The 5 P’s of Problem Solving

The 5 P’s of Problem Solving

Contributor: Katie Karpinski

Leaders are faced with unique challenges every day. Not only are they expected to lead effectively, monitor diligently, and accomplish their own tasks proficiently, but they must also navigate the murky waters of group dynamics. While sometimes forgotten, the synergy of a team is crucial to accomplishing even the most trivial of tasks. When problems arise in the team, either interpersonal or simply work-related, it is a leader’s job to solve these problems properly and get the group back on track. However, problem solving (especially in a group setting) isn’t an easy task. If you’re interested in how you can improve your problem solving skills as a leader, check out our 5 P’s of Problem Solving.

As a leader when problem-solving you should be…


It’s easy in tense situations to let your emotions get the best of you. When a problem arises, you may be angry or frustrated. However, this type of reaction is not helpful in actually resolving the problem. Instead, it’s important that you set an example for the rest of your team and keep a professional tone. Staying calm and collected will show your team how you expect them to behave when handling problems in the future. When solving problems in general, it’s always important to maintain a composed tone to avoid rash comments.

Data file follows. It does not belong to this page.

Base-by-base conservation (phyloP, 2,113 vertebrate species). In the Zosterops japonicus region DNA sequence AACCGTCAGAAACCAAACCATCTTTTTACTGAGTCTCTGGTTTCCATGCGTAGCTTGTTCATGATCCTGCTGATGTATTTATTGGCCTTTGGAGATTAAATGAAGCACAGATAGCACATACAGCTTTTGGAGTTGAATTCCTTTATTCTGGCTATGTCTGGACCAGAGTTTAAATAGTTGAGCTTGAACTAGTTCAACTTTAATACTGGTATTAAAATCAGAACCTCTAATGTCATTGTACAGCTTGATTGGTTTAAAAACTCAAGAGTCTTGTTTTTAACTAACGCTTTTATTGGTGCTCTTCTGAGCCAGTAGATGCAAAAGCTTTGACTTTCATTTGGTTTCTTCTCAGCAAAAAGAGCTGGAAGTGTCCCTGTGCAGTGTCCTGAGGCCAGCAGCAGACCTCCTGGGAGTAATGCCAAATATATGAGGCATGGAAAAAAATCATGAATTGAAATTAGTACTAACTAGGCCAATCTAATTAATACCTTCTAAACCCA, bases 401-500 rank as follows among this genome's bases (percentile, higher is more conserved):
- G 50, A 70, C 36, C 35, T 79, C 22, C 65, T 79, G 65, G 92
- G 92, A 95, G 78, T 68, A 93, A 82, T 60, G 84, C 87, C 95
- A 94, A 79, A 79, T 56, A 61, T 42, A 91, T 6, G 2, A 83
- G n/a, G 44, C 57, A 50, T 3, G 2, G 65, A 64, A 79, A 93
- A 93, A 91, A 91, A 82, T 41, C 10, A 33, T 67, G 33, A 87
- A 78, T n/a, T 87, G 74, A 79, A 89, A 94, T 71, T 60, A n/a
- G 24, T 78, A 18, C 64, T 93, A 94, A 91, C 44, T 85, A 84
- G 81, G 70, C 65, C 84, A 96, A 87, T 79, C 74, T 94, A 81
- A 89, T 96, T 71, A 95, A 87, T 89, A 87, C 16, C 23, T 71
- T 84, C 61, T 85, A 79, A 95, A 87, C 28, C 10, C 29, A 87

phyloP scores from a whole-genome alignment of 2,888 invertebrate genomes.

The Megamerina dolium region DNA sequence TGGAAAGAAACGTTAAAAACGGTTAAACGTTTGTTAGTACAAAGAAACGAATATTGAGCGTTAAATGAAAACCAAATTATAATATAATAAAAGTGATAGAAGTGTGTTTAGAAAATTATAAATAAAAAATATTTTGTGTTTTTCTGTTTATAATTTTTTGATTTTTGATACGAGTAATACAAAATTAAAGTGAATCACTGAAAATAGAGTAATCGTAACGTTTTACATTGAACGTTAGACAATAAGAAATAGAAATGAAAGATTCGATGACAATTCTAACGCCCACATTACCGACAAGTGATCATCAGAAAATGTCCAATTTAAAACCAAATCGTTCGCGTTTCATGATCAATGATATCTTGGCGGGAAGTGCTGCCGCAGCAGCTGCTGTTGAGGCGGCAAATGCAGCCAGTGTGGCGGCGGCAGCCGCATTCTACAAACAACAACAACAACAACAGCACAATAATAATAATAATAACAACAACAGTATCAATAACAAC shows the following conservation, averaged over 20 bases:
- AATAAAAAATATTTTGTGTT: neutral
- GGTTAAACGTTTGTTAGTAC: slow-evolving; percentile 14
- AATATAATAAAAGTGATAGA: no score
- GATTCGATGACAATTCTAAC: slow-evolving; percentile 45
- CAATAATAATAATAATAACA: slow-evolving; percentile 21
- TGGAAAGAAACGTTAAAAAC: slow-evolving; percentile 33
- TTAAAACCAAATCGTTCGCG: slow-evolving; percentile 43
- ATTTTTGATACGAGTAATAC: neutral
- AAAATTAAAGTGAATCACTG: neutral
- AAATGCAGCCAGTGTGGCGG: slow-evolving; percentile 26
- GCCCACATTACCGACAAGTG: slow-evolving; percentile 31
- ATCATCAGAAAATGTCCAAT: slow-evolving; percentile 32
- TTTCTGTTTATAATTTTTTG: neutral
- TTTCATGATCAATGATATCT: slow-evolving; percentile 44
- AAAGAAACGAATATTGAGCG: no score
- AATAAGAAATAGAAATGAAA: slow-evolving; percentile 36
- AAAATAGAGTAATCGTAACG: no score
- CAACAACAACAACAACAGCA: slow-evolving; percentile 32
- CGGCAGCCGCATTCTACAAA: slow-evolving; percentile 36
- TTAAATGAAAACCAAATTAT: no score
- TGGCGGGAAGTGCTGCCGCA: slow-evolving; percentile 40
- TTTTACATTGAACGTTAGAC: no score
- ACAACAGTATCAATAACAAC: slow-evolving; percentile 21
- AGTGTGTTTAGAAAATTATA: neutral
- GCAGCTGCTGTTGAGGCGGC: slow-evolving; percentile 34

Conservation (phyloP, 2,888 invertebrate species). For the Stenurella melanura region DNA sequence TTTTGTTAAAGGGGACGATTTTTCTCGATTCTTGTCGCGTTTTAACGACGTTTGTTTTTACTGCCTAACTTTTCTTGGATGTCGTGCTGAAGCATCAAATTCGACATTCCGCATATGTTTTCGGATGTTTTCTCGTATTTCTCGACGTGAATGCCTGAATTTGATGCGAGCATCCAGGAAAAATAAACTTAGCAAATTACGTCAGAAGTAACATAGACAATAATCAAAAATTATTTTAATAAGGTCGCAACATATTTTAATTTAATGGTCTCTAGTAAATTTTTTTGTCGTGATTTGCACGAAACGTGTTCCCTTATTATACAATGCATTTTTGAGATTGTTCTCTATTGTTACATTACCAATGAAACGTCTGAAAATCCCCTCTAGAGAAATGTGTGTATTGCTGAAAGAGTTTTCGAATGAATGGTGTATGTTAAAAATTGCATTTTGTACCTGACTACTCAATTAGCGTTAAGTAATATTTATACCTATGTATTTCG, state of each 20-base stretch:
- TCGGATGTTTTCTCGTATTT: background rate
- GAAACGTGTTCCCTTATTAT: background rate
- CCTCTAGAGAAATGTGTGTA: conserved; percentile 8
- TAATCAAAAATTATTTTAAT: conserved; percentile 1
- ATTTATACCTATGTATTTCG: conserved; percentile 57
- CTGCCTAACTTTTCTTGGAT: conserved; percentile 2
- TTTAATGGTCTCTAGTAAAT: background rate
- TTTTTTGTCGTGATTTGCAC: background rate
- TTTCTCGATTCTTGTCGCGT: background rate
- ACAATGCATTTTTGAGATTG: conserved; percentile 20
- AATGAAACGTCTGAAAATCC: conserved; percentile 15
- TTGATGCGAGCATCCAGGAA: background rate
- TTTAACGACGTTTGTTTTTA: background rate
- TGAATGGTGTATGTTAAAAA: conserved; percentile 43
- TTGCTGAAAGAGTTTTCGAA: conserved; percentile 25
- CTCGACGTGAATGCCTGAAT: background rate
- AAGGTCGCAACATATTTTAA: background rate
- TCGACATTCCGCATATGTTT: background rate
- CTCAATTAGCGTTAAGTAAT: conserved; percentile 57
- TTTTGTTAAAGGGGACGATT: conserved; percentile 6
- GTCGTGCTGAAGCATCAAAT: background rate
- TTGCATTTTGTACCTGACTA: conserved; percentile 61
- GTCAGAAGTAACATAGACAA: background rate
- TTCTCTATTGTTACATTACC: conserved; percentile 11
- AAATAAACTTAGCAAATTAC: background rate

Certain problems and issues are unavoidable. Even the best teams with the best leaders are going to face their fair share of struggles. As a leader, it’s important to not dwell on the negative aspects of the situation and instead focus on the positive. Instead of viewing issues as failures, think of them as opportunities; instead of reflecting on your mistakes, host a brainstorming session for how you can improve in the future. Not only will this positive thinking boost employee morale, but it can also lead to some pretty great ideas!

Polite (no finger pointing!)

When a mistake is made or a problem occurs, there is a natural tendency for a group to try and place blame on the person who made the error. Logically it makes sense: find the source of the problem and remedy it. While this strategy may work in certain instances, leaders should be weary to encourage finger pointing. People make mistakes and emphasizing these mistakes will only hurt the confidence of the team member as well as decrease overall morale—not to mention that playing the “blame game” is a huge waste of time and energy. When a serious problem occurs, it’s important not to waste time playing the blame game. Instead, gather your team and work together to find a solution.


Conflict is, by nature, an uncomfortable occurrence. In the workplace, when a problem arises this can result in personal or offensive comments or accusations about coworkers. To combat this, having tangible and concrete data to reference is very important. Being privy to the data and objective information you have can be very helpful in settling any work place disagreement or problem as it provides you and your employees with impartial and definite information that you can use to brainstorm and deliver a proper solution.


After solving a problem, it’s easy to assume that the case is closed. However, as a leader you need to be aware of the effects of a given problem and monitor the results of the decision that was made. Monitoring the results of decisions can help you in making future decisions, and also ensures that implementation is followed correctly.

Whether you’re the owner of a small business, or a manager at a major firm just remember the 5 P’s and get ready to lead!